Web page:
It may all boil down to who you know and what you know. How else to find a job and make a career in mining? These obvious conclusions arise from a series of informal discussion over coffee these past few days.
I got my job in mining because my father was a miner. The same company for whom he worked for many years, gave me a job as a raw recruit just out of university. It no doubt helped that I had a degree in Civil Engineering and the mining company needed civil engineers. I got my experience on that job because two fellows who had worked for my father took me under their wings and taught me all they knew. “We would do no less for Tommy’s son in return for what he did for us,” they said.
My daughter is consulting to mines because she is working for an old friend from my university days. He and I still meet regularly to sip his expensive whiskey and recount tales of the old days. It no doubt helps that my daughter has degrees in those aspects of engineering that are needed on modern mines.
I have set many a young engineer on a path in mining. Partly it is an act of reciprocity to those in the industry who have set me on my path, partly it is because they are well-educated and intelligent. Most often it is because the industry has needed their skills and I have been fortunate enough to have clients willing to give me and them a chance. I hope these young engineers will, in turn, help others.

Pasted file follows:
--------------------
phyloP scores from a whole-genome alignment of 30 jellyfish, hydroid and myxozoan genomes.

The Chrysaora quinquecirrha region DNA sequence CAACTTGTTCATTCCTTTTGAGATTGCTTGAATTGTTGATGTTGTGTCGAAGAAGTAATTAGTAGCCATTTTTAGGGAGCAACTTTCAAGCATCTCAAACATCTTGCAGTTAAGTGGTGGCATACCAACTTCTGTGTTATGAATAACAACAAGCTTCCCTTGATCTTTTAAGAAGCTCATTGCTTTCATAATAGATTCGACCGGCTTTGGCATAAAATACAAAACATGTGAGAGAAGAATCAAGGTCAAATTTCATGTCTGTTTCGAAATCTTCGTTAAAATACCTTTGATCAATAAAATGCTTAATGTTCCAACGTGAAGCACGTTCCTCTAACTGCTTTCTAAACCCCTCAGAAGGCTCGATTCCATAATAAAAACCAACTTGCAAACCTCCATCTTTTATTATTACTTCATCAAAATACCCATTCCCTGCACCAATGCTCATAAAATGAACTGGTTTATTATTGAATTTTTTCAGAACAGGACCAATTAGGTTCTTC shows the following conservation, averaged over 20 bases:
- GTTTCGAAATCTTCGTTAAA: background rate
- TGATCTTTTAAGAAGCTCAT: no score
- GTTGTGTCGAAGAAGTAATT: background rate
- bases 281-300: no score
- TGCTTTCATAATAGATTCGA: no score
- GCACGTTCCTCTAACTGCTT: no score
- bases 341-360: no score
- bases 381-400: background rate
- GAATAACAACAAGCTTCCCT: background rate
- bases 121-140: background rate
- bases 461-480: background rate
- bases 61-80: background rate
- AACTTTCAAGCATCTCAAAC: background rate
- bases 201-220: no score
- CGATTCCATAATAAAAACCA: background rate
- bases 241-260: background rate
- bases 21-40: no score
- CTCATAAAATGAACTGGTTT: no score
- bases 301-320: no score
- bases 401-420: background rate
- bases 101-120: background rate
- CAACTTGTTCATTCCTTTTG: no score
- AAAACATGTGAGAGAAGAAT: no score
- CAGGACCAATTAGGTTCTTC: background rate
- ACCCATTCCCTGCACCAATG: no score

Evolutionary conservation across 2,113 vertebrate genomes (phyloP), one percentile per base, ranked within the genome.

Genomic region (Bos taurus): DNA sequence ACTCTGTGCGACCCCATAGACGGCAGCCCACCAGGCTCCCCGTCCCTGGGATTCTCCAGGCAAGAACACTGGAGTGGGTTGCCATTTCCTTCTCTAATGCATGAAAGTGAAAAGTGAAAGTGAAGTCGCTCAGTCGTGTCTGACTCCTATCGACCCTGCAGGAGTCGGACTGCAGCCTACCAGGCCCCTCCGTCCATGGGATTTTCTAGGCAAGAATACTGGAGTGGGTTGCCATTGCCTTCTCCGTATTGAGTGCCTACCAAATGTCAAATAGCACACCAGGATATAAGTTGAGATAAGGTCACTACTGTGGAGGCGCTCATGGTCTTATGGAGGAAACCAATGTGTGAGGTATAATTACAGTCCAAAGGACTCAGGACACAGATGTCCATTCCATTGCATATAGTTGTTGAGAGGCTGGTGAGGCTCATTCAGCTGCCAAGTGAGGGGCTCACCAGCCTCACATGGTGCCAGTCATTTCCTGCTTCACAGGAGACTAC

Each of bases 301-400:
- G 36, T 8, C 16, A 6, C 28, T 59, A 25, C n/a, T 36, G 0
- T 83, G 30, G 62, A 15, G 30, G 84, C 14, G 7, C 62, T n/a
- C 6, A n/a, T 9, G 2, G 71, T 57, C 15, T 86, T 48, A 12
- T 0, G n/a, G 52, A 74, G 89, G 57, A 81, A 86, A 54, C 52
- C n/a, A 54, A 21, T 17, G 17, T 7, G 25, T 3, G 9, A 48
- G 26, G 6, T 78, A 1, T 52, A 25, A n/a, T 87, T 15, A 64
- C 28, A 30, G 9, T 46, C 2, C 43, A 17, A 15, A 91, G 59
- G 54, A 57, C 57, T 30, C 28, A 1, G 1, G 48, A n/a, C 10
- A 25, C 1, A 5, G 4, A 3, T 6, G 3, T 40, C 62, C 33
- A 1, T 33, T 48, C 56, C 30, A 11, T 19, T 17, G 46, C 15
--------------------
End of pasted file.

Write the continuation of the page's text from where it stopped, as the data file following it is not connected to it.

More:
If you are not fortunate enough to know the right people in spite of a good education or superior skills, then these days, there are many websites where mining jobs are listed. Use them, for they work. But you have to act. You have to do more than submit a resume. You have to contact the job provider, get to know their needs, tailor your resume to the position, and impress them with a positive attitude.
I wish I could recount that my career has been one smooth sail to bigger and better things. This is not the case. The economy has tanked during my career. Politics have felled me and my job. I have been laid off and fired and retired. Yet seemingly, there has always been another job to move to. I would like to believe it is the result of the obvious: a good job done today is the only guarantee of a good job tomorrow. But in the most sober analysis, it comes down to who I knew and what I knew.